Robert Plant continues to endear himself to the roots community with stunning vocal contributions on “Two Coats,” a song Stanley has recorded a couple times previously. Plant reaches the core of the song, and the arrangement is sparse and no little bit haunting.

The only glitch heard on the album most likely comes down to personal taste. The piece that surely resonates most closely with Stanley is his personal recitation over “Hills of Home,” and—like most similar pieces—it is just a little too precious and contrived for repeated listening.

Man of Constant Sorrow is just the latest in a series of albums, including last year’s disc of duets with Ralph Stanley II and A Mother’s Prayer, that provide no shortage of evidence that Ralph Stanley remains a vital entity in his 87th year.

“Sake of the Sound” by Front Country

Front Country
Sake of the Sound
Self-released
5 stars (out of 5)

By Aaron Keith Harris

Melody Walker and Jacob Groopman grabbed my attention with their 2013 album We Made it Home, where Walker’s “rich and sincere” voice, to quote myself, made an intimate, two-person acoustic record sound much grander than others like it.

The pair recorded that one after many miles on the road with their bluegrass band Front Country, which will be back out on the road soon to support Sake of the Sound, easily one of my favorite handful of bluegrass albums of the last few years.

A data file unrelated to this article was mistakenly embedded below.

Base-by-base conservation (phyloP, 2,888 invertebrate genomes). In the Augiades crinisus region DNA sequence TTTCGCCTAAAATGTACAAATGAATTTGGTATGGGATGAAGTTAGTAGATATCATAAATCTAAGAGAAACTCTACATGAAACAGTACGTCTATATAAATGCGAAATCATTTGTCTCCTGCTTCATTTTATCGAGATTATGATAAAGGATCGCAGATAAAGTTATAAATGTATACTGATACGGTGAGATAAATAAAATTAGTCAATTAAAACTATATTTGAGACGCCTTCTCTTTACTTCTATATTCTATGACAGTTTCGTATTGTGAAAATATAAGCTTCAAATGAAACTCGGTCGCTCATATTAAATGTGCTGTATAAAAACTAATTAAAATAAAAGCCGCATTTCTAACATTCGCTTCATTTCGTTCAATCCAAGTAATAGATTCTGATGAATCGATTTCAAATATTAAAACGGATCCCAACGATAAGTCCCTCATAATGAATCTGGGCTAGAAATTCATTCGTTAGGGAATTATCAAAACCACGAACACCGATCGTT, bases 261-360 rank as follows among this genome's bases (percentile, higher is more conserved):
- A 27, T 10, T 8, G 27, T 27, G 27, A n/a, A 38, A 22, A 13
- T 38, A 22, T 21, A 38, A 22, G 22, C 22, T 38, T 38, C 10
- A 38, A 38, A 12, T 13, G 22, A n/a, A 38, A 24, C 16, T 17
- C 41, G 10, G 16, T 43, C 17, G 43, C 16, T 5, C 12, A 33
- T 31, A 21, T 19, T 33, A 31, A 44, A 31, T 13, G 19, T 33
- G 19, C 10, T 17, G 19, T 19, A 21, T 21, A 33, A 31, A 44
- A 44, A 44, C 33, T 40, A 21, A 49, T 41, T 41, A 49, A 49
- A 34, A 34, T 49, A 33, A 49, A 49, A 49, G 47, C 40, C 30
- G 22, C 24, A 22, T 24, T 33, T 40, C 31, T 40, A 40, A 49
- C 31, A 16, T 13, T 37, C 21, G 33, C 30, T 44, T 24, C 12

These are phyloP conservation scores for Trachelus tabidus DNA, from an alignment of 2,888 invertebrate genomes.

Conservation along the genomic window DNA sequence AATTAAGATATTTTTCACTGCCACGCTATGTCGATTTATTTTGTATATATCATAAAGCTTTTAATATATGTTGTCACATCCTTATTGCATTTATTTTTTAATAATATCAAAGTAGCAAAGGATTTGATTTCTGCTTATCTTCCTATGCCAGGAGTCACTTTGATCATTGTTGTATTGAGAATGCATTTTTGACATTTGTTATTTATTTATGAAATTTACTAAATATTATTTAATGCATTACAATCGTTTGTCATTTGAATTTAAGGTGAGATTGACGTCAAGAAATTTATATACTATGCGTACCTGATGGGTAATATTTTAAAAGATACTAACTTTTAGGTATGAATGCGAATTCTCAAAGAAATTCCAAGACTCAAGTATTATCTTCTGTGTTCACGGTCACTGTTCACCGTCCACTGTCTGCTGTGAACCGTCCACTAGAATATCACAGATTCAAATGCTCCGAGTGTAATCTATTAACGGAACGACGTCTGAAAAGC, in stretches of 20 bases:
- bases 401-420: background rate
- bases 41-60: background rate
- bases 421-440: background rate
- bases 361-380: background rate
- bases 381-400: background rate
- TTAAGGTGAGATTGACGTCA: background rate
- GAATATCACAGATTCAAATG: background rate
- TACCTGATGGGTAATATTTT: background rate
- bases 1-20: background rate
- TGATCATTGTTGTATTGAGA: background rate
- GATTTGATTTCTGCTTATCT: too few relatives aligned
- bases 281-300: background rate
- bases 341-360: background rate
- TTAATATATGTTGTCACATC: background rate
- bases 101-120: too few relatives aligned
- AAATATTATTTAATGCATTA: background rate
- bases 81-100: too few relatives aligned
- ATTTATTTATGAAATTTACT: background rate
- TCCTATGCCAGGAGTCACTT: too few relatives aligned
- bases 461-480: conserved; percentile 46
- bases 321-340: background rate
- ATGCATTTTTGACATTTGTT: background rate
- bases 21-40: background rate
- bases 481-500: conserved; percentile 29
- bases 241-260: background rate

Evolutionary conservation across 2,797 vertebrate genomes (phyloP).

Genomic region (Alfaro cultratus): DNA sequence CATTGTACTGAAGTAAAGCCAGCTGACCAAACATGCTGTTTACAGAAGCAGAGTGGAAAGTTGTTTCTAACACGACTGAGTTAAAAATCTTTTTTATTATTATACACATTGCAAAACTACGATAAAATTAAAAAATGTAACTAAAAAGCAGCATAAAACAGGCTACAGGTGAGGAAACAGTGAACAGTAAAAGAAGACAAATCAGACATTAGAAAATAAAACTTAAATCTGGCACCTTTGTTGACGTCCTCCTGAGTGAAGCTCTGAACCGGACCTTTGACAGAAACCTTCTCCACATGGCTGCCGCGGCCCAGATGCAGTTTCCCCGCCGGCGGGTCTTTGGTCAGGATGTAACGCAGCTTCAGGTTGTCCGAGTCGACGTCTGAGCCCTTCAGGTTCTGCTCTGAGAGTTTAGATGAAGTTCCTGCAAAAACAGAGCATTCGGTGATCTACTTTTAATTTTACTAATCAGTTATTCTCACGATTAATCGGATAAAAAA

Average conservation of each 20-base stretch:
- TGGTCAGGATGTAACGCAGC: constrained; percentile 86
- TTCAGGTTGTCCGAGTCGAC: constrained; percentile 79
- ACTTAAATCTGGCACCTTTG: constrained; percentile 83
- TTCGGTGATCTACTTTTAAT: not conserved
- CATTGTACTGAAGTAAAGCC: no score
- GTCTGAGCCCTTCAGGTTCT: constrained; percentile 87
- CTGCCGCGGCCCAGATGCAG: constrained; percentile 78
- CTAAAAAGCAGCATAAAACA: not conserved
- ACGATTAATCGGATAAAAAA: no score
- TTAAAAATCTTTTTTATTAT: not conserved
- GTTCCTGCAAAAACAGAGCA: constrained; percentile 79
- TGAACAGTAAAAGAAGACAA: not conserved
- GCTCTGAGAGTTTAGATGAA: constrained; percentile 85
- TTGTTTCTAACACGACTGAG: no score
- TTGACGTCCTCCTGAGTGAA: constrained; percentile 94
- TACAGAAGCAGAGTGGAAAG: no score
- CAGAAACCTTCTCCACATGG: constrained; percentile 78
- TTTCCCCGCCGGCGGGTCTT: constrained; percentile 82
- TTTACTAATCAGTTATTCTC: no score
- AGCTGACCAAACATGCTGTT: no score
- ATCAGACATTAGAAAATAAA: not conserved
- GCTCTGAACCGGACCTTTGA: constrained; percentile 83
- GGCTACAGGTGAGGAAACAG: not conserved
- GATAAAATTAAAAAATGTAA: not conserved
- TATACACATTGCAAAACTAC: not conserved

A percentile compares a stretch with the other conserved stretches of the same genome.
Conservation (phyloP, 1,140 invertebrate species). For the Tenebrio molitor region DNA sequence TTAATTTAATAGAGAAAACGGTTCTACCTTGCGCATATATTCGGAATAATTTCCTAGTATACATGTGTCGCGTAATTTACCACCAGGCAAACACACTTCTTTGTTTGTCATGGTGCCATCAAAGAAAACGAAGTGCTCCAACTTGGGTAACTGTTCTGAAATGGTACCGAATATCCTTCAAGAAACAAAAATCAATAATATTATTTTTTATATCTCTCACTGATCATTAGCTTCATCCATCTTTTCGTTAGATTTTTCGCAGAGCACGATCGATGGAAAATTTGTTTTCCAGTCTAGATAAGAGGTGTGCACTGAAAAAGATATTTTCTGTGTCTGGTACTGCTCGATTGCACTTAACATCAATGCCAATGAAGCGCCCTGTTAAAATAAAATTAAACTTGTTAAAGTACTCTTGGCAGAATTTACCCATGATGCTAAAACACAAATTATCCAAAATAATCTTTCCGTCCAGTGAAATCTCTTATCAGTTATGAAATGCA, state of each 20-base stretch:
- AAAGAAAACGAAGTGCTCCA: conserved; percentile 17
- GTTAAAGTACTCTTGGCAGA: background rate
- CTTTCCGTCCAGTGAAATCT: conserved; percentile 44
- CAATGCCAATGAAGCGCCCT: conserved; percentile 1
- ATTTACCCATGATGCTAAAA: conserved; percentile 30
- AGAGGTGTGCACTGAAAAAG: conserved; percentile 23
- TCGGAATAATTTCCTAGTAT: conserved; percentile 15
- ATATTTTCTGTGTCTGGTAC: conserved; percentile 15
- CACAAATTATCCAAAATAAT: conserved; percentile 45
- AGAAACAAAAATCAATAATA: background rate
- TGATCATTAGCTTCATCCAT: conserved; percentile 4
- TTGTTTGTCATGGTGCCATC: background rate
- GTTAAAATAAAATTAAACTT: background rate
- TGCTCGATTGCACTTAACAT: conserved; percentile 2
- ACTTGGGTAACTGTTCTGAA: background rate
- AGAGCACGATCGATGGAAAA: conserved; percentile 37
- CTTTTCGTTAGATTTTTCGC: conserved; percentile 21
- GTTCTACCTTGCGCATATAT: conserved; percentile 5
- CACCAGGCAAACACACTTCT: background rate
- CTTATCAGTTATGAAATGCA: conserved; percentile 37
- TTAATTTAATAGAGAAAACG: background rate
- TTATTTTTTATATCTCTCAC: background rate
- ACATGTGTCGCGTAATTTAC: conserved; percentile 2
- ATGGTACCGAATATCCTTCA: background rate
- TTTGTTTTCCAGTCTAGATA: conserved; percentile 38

Walker’s singing is also the best thing about this album—that the band follows her lead is evident from the first track, the traditional “Gospel Train” where the band’s thick rhythm chases her bluesy vocal—but her songwriting is equally impressive. She wrote just three of the dozen tracks here, but they’re the best three: the soaring “Colorado,” the tough “Undertaker,” and “Sake of the Sound,” which should be on the follow-up to the Voyager Golden Record so that whatever benighted life forms that exist light years away can get a taste of the incandescent joy that can be had from great music made only for the sake of making great music.

Helping Walker and Groopman (who each play guitar and sing) are Leif Karlstrom on fiddle, Jordan Klein on banjo, Zach Sharpe on bass, and Adam Roszkiewicz on mandolin—as a band, they’re as good as it gets. Whether on vocal numbers or on the two instrumentals—”Daysleeper” and “Old Country,” both composed by  Roszkiewicz—they’re creating something together instead of merely waiting their turn to rip off a break.